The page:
Merrick came to the attention of the medical profession in the 1880s. Ever since, scientists have struggled to explain the huge growths that caused him to be first shunned and finally celebrated by society – by the end of his life his courage and humility had, at last, been recognised. Merrick became a folk hero for speaking up for others who were similarly afflicted.
It was initially thought that he suffered from Elephantiasis, a parasitic infection characterised by the thickening and enlargement of skin and tissue, hence his nickname.
Then, in 2001, some scientists suggested that Merrick had suffered from a rare disease called Proteus syndrome – a congenital disorder that causes skin overgrowth and abnormal bone development. But other experts questioned the diagnosis, saying that the way his disease manifested was not typical of that condition. It is hoped this latest research will finally prove conclusive.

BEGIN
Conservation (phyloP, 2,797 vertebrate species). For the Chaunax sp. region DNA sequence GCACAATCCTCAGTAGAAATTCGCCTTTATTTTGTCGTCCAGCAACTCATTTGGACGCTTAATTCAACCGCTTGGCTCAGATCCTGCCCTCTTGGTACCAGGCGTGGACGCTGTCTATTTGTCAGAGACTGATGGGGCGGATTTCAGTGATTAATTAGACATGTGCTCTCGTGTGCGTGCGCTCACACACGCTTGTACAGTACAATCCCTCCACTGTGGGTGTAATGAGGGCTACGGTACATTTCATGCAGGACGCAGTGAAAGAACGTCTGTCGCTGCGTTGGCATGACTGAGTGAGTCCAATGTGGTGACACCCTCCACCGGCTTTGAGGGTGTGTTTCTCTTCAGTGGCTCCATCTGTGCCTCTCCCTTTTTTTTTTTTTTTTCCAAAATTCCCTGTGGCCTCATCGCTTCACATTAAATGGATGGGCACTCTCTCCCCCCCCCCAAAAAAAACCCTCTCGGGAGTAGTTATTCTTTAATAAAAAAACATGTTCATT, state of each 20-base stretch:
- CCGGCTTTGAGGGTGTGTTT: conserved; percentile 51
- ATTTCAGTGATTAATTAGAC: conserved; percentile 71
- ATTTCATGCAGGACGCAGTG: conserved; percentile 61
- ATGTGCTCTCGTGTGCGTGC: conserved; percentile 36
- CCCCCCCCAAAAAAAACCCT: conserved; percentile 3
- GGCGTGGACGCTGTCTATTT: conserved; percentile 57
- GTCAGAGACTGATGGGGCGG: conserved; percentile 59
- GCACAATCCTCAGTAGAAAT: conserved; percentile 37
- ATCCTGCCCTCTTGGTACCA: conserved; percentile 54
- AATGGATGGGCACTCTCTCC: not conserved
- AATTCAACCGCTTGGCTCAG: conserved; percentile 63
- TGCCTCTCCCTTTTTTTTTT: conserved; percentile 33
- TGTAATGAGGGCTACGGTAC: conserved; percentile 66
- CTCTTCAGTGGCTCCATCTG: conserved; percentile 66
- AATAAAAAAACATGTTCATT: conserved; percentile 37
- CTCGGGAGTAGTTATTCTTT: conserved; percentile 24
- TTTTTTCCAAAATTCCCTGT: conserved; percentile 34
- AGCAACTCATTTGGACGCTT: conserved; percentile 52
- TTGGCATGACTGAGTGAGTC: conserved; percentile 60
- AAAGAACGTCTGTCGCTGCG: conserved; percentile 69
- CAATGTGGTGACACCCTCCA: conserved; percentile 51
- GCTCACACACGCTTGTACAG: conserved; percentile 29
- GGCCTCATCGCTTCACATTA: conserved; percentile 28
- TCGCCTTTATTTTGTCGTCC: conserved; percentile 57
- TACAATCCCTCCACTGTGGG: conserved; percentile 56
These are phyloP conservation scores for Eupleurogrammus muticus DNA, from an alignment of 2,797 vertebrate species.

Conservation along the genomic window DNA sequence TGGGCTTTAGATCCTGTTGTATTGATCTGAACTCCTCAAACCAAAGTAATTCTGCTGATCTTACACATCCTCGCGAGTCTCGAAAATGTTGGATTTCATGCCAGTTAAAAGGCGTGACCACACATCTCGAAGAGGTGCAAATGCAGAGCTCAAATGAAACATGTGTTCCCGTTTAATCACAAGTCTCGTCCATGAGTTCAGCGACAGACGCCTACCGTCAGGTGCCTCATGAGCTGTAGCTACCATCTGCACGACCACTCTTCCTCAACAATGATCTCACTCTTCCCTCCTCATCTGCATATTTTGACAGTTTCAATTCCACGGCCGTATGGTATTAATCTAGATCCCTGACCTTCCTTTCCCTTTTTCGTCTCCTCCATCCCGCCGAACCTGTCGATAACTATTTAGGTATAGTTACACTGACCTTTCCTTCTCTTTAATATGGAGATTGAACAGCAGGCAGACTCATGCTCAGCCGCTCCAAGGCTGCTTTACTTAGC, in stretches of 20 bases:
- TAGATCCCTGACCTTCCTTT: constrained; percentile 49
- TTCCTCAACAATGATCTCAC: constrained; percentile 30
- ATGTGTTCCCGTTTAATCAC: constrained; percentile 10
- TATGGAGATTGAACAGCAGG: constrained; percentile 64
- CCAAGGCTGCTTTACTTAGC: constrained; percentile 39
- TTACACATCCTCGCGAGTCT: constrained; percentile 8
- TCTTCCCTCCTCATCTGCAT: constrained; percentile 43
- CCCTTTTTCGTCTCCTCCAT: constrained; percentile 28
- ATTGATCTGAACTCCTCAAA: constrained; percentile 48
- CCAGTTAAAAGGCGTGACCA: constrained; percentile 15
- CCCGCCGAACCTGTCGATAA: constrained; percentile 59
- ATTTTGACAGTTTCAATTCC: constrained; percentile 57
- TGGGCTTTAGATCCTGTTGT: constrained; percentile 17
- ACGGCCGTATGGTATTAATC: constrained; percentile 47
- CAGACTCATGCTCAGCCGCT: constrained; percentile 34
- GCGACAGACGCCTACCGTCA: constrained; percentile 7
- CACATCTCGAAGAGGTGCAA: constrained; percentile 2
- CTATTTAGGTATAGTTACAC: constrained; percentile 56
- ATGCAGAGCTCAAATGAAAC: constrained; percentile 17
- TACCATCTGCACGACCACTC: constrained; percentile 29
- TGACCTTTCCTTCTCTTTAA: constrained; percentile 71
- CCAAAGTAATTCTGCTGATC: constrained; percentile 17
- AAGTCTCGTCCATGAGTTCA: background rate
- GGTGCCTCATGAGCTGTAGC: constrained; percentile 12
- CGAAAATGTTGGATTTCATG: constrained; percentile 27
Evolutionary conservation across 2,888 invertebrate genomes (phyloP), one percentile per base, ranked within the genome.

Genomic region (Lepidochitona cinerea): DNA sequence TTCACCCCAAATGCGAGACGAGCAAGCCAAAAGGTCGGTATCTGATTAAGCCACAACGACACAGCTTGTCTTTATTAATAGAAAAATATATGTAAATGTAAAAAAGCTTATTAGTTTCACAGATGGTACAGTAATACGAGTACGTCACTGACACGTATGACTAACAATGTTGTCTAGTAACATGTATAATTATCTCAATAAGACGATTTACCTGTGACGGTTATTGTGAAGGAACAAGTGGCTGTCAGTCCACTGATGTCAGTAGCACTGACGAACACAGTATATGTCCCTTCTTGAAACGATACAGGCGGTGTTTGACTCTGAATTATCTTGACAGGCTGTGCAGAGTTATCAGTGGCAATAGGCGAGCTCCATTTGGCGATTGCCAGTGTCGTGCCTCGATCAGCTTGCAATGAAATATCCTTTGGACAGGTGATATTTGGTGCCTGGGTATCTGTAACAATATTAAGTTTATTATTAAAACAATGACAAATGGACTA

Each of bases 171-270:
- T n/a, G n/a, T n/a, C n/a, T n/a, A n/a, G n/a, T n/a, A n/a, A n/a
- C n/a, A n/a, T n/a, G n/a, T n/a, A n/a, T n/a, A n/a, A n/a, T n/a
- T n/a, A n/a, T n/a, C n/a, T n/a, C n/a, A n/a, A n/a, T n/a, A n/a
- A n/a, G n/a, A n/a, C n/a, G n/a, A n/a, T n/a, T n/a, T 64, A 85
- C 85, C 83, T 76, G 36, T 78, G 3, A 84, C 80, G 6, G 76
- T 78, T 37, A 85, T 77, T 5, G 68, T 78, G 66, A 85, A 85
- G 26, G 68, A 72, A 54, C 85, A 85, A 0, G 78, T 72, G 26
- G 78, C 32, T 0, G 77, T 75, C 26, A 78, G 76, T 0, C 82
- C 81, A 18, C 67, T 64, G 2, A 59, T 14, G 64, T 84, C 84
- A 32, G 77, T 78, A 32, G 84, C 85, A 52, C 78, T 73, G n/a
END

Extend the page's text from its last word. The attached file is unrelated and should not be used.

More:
Scientists will extract DNA from Merrick's skeleton, which has been kept at the Royal London Hospital at Whitechapel, east London, since his death, aged 27, in 1890. Tests will then be carried out to see if it is possible to sequence Merrick's genome thereby identifying any gene alteration. The already complex technique has been made harder by the fact that Merrick's skeleton has been poorly preserved, and years of bleaching to keep it clean have degraded the remains.
Researchers hope that, by finally diagnosing his condition, they will be able to treat other sufferers.
Professor Richard Trembath, vice principal and executive dean at Queen Mary, University of London, who is overseeing the research and who holds responsibility for the safe keeping of Merrick's skeleton, said: "This is going to be extremely demanding. We know we can get genetic material out of the bone of Merrick. We now need to know whether we can get sufficient from what we believe to be abnormal bone as well as sufficient from normal bone.